In my opinion, one of the most useful attempts to estimate killing power on game animals is the "Optimum Game Weight Formula" devised by Edward A. Matunas. It at least attempts to consider more than one factor and relates the result to the live weight of the animal and the distance at which it is shot. Most of all, OGW seems to have a positive correlation with actual results in the field. (There is an extensive OGW table on the Tables, Charts and Lists Page of Guns and Shooting Online.) Here are the Optimum Game Weight results for our loads at the muzzle, 100, 200 and 300 yards.

  • .338 Marlin, 200 grain FTX - 1013 lbs. at muzzle, 796 lbs. at 100 yards, 621 pounds at 200 yards, 479 lbs. at 300 yards.
  • .338 Federal, 210 grain NP - 1203 lbs. at muzzle, 931 lbs. at 100 yards, 715 lbs. at 200 yards, 542 lbs. at 300 yards.

One needs to be careful when drawing conclusions from killing power estimates, but we can see that the .338 Federal's superior velocity and energy give it an advantage in OGW. That, of course, is as it should be, since we are comparing two cartridges of the same caliber.

Considering that the average male Rocky Mountain elk is estimated to weigh about 500 pounds, both of our .338's are satisfactory elk cartridges at or beyond their MPBR. Very few hunters need more rifle than this. These cartridges could also serve as "all around" African hunting calibers, suitable for all plains game except the dangerous CXP4 critters.


Here are the recoil energy (in foot pounds) and recoil velocity (in feet per second) figures for our comparison loads when fired in 8 pound rifles.

  • .338 Marlin, 200 grain @ 2565 fps - 20.1 ft. lbs., 12.7 fps
  • .338 Federal, 210 grain @ 2630 fps - 22 ft. lbs., 13.3 fps

The .338 Marlin Express comes within 0.1 ft. lb. of the 20 ft. lb. recoil energy limit, although the .338 Federal can be loaded down to that level using a 200 grain bullet at a MV of approximately 2450 fps. At 22 ft. lbs. in an 8 pound rifle (and an unseemly 25 ft. lbs. in a 7 pound Kimber 84M Classic), the .338 Federal has plenty of power at both ends.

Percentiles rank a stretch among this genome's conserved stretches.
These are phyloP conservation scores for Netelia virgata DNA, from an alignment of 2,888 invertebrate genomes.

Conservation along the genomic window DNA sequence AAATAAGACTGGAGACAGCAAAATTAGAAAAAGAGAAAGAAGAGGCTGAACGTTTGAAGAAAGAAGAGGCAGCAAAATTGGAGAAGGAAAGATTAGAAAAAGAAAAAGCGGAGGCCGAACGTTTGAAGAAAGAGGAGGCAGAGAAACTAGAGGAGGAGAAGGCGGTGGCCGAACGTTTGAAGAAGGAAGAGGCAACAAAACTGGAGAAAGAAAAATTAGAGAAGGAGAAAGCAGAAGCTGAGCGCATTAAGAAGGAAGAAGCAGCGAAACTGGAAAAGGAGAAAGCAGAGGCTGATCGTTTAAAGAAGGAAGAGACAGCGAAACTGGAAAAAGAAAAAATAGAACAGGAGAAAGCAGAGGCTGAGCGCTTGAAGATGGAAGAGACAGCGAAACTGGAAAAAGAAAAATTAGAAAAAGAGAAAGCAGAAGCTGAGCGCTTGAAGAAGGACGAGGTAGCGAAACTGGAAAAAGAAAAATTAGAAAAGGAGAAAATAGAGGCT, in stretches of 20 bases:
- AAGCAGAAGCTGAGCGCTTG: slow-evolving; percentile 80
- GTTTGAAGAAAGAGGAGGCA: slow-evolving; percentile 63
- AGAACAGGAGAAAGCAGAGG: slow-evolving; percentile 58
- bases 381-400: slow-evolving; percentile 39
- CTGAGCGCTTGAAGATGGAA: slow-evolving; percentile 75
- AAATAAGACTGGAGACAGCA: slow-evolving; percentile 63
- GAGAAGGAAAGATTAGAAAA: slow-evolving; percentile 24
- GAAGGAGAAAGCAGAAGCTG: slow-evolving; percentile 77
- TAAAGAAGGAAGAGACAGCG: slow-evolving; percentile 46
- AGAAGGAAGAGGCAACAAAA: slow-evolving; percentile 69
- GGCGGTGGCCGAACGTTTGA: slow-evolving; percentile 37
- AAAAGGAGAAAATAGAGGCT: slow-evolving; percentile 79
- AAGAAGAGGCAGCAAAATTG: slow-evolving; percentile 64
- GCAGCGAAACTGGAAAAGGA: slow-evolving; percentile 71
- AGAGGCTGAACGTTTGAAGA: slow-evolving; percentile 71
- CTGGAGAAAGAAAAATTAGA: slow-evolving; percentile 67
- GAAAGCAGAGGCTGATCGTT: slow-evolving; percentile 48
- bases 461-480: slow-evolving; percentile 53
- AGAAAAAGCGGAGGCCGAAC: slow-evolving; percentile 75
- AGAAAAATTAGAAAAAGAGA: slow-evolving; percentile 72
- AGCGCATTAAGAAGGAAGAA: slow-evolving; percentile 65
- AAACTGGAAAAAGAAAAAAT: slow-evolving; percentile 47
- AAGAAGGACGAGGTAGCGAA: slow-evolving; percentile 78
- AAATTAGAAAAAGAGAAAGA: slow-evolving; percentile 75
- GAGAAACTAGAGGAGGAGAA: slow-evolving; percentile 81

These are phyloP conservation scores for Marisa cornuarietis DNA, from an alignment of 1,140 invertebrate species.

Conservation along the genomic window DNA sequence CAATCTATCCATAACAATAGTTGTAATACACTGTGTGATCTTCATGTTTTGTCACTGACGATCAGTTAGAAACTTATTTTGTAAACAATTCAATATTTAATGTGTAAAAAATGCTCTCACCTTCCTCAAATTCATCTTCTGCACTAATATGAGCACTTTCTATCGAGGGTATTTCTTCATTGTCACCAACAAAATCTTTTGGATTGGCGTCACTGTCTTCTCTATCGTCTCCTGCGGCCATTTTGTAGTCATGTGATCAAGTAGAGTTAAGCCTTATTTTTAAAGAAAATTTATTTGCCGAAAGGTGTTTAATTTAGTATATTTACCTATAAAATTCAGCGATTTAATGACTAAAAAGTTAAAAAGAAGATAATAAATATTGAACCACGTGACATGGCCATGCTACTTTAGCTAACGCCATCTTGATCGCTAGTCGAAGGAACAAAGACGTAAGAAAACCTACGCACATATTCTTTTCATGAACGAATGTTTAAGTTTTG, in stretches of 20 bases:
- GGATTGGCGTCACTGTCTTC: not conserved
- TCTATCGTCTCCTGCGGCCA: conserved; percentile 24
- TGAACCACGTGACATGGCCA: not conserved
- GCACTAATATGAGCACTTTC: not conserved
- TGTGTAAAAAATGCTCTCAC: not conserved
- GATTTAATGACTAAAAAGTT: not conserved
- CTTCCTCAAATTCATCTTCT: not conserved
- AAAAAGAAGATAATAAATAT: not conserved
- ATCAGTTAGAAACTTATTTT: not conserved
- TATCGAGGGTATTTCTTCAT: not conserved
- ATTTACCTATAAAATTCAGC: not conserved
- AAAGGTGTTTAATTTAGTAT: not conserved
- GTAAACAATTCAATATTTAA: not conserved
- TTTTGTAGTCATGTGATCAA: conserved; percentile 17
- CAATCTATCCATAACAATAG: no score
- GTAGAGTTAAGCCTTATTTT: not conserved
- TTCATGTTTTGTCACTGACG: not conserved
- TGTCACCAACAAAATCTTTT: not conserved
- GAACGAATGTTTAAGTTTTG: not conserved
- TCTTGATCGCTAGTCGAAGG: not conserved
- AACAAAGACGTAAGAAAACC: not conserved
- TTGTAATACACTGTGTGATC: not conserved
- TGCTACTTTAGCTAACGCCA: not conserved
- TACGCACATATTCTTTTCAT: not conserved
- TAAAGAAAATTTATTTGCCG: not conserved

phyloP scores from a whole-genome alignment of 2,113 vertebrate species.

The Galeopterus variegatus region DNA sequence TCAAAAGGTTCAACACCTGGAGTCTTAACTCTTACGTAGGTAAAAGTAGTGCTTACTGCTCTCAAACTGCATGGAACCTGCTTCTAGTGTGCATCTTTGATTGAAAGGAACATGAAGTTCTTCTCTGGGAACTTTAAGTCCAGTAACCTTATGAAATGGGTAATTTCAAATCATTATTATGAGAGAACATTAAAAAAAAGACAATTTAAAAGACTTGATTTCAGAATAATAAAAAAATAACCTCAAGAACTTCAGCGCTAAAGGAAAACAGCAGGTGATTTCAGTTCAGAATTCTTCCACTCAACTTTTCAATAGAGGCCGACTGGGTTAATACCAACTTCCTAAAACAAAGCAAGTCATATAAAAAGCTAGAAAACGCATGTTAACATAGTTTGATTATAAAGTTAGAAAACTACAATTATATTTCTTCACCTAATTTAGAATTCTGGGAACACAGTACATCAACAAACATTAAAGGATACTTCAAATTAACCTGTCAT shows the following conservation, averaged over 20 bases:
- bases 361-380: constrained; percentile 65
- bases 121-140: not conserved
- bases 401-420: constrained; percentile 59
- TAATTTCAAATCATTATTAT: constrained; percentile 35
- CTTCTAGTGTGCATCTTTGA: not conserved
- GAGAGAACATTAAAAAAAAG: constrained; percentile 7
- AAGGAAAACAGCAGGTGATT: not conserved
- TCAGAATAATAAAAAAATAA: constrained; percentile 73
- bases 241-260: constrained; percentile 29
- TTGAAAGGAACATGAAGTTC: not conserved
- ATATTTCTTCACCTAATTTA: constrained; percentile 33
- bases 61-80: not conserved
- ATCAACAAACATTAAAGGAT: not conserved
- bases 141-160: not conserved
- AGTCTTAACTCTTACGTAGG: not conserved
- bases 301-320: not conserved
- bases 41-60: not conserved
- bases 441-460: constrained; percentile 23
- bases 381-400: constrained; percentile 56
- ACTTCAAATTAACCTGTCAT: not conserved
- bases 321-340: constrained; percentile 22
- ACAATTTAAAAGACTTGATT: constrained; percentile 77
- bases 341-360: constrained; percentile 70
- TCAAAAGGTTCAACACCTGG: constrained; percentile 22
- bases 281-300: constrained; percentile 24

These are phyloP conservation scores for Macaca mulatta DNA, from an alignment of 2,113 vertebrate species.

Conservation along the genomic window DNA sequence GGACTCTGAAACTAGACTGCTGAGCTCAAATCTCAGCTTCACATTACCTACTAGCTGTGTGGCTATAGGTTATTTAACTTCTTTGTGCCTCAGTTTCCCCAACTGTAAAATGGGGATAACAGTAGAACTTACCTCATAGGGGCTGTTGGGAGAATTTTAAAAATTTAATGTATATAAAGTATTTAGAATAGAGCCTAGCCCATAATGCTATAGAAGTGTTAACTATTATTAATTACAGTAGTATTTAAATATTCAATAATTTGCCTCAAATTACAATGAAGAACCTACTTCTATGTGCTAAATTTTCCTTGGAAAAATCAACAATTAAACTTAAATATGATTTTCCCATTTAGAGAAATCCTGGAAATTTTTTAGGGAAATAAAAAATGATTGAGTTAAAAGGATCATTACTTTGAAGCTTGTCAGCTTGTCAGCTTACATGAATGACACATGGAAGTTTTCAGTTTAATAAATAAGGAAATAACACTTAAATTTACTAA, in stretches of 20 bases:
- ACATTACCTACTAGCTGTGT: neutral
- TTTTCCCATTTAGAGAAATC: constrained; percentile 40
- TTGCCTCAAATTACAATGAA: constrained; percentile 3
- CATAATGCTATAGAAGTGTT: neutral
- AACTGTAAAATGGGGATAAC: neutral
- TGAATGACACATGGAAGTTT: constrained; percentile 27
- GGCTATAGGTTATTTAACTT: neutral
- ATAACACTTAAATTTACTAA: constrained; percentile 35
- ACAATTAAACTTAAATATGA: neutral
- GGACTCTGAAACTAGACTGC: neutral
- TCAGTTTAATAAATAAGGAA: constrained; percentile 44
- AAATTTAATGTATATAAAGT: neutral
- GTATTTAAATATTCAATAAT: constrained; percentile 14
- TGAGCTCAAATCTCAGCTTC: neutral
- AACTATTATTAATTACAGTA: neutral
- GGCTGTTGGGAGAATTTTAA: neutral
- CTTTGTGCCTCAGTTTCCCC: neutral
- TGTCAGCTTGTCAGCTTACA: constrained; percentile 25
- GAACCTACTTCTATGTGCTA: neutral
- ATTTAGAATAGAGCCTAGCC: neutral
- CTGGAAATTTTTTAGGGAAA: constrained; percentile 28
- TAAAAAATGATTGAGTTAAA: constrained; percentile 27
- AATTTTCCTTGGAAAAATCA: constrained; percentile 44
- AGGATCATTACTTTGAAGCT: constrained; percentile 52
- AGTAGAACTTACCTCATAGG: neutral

The .338 Marlin Express is the latest medium bore cartridge intended for use in lever action rifles. It follows in the footsteps of the .33 Winchester, .348 Winchester and .356 Winchester. Teamed with the Marlin XLR rifle, it may well be the finest woods and big game rifle/cartridge combination made today.

The .338 Federal is perhaps the most promising medium bore cartridge to have been introduced in decades. Being a rimless design, it can easily be adapted to autoloading and bolt action rifles. I am a fan of the cartridge, but I fear that excessive recoil will limit its popularity, just as it did the .338-06, .358 Win. and .35 Whelen before it. Sales of .338 Federal rifles already seems to have stalled and I believe that recoil is the reason. ATK/Federal Cartridge really needs to introduce, and promote for general use, a Low Recoil load for their .338 that duplicates the ballistics of the .338x57 O'Connor.


That concludes the comparison of these two outstanding .338 caliber cartridges. They deserve more support and popularity than they have so far received. I sincerely hope that the .338 Federal and the .338 Marlin Express will catch on with mainstream shooters.

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Copyright 2007, 2012 by Chuck Hawks. All rights reserved.